In the mid-1960s Ely would periodically return to Texas to appear before the draft board, which at the time, he remembers, was drafting about 50,000 kids a month. “I’d always come back and regroup and go somewhere else, from one coast to the other,” he says. In New York City, he ended up joining a theater troupe and going to Europe. “That’s how I started traveling and collecting songs, during that era.”

In the summer of 1971, back in Lubbock, Ely teamed up with friends Butch Hancock and Jimmie Dale Gilmore to form the country-folk group, The Flatlanders. The band toured extensively, headlining small shows and opening for bigger acts. Among these, remarkably, was the punk rock group The Clash. (In fact, Joe Strummer was supposed to record with Ely’s band, but died before it happened—one of Ely’s greatest disappointments.)

Such offbeat arrangements are not unusual for Ely, who once made a record with German opera conductor Eberhard Schoener. Ely says, “He had the first Moog synthesizer, which he bought from John Lennon—who hated it. We worked with that synthesizer and two acoustic guitars and did an experimental piece. A couple of years later, I bought an Apple computer and started working on songs as an experiment. He kind of inspired me.” 

Ely has always been something of an artistic maverick, seamlessly moving between country music and rock and roll. In the 1970s and 1980s, especially, he championed the progressive country scene in Austin. “At a young age, I discovered Woodie Guthrie, who lived in Amarillo for a good part of his life. In my teenage years and early 20s, I just happened to run across some of the songwriters who would influence me for the rest of my life,” he says.

Ely has played with mandolinist Chris Thile of Local 257 (Nashville, TN) on A Prairie Home Companion and with Bruce Springsteen of Locals 47 (Los Angeles, CA) and 399 (Asbury Park, NJ), James McMurtry, The Chieftains, Tom Petty of Local 47, and John Mellencamp. With Guy Clarke, Lyle Lovett of Local 257, and John Hiatt he formed a group that played 40-50 shows a year for about 20 years. “We’d go all over the states, a different city every day. We’d all sit on stage together in a guitar pull, where one person does a song and passes it on to the next.”

On his albums, Ely likes to incorporate cover songs, especially ones he feels have not gotten their due. When he was working on Letter to Laredo, he was just about finished with the record when he went to Europe for a few gigs. “I was in a bar in Norway and heard a song on the jukebox about a guy who crossed over into the US with a fighting rooster and went up and down the coast of Texas and California trying to win enough money to buy back the land that Pancho Villa stole from his family,” he says, explaining that the song eventually made its way onto the album.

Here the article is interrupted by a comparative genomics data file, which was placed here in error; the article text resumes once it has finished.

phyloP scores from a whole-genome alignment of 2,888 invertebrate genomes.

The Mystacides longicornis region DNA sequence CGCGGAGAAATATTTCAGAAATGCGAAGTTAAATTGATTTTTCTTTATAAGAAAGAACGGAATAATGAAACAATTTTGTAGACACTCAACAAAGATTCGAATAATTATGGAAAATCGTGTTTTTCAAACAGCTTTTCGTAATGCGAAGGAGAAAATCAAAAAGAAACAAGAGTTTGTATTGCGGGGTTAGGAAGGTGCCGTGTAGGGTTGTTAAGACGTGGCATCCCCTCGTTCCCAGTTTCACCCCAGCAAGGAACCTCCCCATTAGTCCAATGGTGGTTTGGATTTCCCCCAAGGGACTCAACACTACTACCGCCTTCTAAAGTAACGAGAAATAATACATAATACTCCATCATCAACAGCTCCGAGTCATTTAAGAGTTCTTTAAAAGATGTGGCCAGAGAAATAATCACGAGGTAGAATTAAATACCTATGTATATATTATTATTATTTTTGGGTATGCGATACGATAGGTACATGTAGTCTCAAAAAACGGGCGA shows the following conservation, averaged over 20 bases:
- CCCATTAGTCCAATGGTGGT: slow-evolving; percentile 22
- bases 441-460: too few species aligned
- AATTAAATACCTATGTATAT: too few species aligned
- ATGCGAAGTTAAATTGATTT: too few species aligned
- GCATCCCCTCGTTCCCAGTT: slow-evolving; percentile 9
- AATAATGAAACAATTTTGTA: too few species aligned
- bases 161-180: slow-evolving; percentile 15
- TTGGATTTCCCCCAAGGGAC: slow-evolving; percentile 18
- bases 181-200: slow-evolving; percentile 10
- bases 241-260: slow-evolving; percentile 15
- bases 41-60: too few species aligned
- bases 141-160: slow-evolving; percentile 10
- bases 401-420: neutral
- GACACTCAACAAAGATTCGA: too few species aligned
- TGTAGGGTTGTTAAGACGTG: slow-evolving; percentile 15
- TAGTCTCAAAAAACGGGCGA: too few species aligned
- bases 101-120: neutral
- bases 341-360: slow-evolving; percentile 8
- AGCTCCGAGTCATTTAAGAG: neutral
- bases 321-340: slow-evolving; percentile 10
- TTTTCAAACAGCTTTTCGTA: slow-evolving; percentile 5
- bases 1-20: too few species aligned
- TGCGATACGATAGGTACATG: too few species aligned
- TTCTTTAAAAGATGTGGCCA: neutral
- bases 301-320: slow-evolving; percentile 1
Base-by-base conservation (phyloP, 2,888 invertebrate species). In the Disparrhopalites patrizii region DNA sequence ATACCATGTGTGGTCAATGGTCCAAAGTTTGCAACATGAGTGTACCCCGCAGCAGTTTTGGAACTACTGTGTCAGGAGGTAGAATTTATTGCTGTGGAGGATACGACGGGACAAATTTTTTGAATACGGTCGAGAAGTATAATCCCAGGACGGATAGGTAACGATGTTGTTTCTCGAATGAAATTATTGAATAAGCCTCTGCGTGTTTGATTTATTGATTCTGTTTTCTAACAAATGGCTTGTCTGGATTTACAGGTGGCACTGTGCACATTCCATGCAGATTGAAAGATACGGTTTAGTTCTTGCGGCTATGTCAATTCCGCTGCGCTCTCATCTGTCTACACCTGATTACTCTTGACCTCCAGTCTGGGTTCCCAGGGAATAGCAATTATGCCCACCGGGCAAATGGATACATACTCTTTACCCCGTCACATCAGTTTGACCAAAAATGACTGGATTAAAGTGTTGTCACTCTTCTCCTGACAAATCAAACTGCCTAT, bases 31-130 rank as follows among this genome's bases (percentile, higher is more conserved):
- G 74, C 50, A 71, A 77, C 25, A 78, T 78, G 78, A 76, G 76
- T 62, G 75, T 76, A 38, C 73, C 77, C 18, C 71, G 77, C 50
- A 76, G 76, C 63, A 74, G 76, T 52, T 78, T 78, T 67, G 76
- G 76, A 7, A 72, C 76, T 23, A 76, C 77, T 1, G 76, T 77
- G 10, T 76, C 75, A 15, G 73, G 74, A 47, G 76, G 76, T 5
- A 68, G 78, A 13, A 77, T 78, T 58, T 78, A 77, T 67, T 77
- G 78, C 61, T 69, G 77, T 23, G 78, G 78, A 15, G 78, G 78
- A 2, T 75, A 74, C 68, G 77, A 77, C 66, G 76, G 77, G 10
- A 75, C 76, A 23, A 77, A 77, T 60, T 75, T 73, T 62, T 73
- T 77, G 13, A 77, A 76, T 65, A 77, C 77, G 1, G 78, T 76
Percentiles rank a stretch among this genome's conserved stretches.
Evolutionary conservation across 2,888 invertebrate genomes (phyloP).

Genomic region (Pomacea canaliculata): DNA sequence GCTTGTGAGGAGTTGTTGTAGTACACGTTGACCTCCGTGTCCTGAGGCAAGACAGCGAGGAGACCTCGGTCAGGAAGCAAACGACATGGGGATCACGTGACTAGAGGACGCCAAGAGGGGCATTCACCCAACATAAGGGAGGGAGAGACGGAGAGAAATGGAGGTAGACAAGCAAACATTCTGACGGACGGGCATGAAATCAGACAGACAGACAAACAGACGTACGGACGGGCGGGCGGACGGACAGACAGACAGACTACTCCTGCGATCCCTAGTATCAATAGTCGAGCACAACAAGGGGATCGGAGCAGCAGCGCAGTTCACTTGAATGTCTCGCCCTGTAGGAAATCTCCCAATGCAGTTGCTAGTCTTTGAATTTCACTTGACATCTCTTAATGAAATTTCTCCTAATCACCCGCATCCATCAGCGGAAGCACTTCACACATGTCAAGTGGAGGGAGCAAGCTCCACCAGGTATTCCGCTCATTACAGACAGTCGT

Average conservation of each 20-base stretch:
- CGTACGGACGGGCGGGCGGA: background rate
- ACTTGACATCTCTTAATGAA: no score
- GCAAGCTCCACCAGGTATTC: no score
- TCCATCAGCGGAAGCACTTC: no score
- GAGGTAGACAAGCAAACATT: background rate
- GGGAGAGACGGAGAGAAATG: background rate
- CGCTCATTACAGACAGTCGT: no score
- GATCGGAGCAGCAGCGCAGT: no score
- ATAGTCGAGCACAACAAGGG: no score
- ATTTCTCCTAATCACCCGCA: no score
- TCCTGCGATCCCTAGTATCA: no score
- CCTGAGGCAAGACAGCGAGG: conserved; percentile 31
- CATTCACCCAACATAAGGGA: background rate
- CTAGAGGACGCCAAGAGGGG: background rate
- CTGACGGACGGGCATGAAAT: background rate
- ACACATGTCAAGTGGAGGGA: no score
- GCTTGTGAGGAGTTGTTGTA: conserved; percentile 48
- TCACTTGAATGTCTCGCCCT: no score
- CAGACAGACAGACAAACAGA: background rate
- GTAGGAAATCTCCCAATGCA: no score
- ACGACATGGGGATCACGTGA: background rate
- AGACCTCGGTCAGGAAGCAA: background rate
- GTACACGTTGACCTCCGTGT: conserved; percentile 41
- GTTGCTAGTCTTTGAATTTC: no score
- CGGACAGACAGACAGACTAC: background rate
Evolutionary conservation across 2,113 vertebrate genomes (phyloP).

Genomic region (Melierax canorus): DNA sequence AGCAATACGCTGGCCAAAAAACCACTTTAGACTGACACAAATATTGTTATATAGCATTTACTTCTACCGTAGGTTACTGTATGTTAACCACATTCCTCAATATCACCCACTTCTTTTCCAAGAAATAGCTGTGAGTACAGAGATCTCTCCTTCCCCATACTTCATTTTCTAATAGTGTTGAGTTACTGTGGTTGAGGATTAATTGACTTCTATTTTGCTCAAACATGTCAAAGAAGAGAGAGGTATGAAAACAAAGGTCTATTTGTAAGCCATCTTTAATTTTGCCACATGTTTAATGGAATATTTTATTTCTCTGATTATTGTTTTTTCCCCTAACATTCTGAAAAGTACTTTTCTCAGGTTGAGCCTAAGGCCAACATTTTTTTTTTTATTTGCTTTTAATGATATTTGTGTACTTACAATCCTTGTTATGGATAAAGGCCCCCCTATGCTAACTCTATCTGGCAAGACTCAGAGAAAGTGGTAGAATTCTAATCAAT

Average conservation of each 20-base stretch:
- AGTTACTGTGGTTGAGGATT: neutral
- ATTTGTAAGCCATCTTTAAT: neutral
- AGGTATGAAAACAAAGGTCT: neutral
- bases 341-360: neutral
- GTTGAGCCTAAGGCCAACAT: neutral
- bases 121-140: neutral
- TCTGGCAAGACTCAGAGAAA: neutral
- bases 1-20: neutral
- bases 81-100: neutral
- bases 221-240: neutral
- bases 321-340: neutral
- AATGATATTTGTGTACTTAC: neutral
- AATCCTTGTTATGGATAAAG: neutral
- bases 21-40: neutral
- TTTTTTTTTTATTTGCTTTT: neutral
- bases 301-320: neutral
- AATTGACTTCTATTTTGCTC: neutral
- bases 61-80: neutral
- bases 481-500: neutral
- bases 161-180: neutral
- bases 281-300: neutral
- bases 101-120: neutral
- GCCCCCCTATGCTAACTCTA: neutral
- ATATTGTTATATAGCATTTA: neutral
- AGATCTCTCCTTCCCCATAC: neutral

A member of the AFM since 1972—when the first Flatlanders’ record came out in Nashville—Ely says the union is an important part of being able to make a living, especially as a traveling musician. That solidarity informs his work. The Flatlanders song, “Borderless Love,” (2009) about the fence on the US-Mexico border, is even more relevant amid today’s political tumult so the band has reintroduced it to live sets.

“I think you take from what’s been and give to what will be,” says Ely, who now lives in Austin and works with a number of young musicians there. Just after the 2015 release of the more literary and deeply personal Panhandle Rambler, he was inducted into the Texas Songwriters Hall of Fame and was named the 2016 Texas State Musician, an honor previously bestowed on Willie Nelson of Local 433 and Lyle Lovett.

Along with 25 albums to his credit, the 70-year-old Ely has about five books of poetry written, which he hopes to compile into a single collection. He’s led symposiums for Texas Tech University; he recently conducted a solo acoustic tour in the Midwest; and for the next couple of months, he will tour Texas and California. “I like to mix it up. Playing with a band full time can be restrictive. You’re always herding people. I prefer to go out, me and the guitar and a bag of stories.”







NEWS